Review of therapy

Quality statement 7

A patient prescribed an antimicrobial has regular clinical review of their therapy, with the frequency of review dependent on patient acuity and risk factors. The need for ongoing antimicrobial use, appropriate microbial spectrum of activity, dose, frequency and route of administration are assessed and adjusted accordingly. Investigation results are reviewed promptly when they are reported.

Purpose

To optimise patients’ antimicrobial therapy through clinical assessment and review of the appropriateness of the antimicrobial and of investigation results.

To prevent unnecessary antimicrobial use, including of the use of broad-spectrum antimicrobials where a narrow-spectrum antimicrobial could be used, to reduce the potential to drive antimicrobial resistance.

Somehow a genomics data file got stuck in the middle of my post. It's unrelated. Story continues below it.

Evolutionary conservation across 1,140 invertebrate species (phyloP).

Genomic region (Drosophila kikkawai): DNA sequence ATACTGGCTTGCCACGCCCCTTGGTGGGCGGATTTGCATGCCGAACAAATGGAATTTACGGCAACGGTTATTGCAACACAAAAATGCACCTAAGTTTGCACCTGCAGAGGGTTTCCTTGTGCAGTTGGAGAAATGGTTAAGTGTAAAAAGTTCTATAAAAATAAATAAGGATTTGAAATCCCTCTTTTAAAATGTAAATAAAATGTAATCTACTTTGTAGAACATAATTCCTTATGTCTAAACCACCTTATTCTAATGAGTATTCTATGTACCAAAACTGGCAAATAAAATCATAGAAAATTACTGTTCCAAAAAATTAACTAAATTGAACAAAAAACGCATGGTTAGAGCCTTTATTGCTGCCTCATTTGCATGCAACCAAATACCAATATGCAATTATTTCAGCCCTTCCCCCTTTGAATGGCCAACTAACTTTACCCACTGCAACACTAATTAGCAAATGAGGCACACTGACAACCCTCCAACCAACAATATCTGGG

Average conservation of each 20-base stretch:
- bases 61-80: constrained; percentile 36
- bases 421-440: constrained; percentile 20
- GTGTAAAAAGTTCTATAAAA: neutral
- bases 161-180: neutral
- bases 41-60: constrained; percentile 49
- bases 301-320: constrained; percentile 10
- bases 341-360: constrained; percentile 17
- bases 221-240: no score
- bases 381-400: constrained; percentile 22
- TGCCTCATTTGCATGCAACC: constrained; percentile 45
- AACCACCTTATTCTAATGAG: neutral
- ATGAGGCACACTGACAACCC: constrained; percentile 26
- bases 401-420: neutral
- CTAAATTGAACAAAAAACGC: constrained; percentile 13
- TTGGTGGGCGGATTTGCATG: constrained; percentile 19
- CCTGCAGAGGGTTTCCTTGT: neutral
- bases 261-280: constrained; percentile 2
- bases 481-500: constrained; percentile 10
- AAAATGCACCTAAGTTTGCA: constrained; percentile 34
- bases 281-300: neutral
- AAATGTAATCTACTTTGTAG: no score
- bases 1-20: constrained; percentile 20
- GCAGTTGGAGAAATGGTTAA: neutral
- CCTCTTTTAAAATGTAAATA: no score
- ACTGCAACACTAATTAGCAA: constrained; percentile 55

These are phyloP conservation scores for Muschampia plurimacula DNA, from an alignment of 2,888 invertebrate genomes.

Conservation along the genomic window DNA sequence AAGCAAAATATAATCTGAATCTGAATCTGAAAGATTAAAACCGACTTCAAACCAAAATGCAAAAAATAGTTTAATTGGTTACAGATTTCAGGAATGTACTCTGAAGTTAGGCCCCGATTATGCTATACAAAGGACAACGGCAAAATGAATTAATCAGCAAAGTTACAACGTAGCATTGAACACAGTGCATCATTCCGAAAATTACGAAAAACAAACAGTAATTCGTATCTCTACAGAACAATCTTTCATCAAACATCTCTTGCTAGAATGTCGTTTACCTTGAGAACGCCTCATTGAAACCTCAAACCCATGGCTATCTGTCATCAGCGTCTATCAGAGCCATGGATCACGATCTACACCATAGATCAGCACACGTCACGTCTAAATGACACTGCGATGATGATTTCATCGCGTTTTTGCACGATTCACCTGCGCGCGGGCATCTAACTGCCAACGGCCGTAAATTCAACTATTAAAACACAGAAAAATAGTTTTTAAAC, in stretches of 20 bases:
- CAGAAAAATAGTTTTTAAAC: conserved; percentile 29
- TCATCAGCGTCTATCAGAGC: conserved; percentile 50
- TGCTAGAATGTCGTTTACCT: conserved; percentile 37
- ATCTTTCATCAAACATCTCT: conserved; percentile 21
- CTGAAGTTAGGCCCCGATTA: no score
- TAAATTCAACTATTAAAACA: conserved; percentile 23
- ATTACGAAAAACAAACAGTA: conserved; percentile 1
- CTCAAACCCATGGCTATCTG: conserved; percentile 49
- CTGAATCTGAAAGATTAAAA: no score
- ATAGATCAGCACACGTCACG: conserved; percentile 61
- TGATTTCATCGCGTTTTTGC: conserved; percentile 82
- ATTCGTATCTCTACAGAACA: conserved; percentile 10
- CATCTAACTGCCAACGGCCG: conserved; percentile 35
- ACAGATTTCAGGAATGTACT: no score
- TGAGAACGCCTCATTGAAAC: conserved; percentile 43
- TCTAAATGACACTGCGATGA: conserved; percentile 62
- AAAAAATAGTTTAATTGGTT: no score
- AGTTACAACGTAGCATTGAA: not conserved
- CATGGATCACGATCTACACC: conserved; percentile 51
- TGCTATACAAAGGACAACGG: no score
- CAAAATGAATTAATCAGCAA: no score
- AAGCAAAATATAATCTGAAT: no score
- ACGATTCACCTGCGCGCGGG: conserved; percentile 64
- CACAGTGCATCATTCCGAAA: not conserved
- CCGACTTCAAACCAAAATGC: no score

To ensure the appropriate dosing regimen and route of antimicrobials to adequately treat or prevent an infection, improve patient outcomes and reduce patient harm (for example, when a patient has renal impairment, or when oral options can replace intravenous use). This may include therapeutic drug monitoring.

For patients

If you are prescribed a medicine for an infection, your clinician should regularly check that you still need the medicine and that it’s the best medicine for you. If tests have been done to find out what kind of infection you have, your clinician should review these results as soon as they are available. When your infection has improved, it may be appropriate to stop or change how you use this medicine (for example, changing from an injection, infusion or drip to a medicine you take by mouth).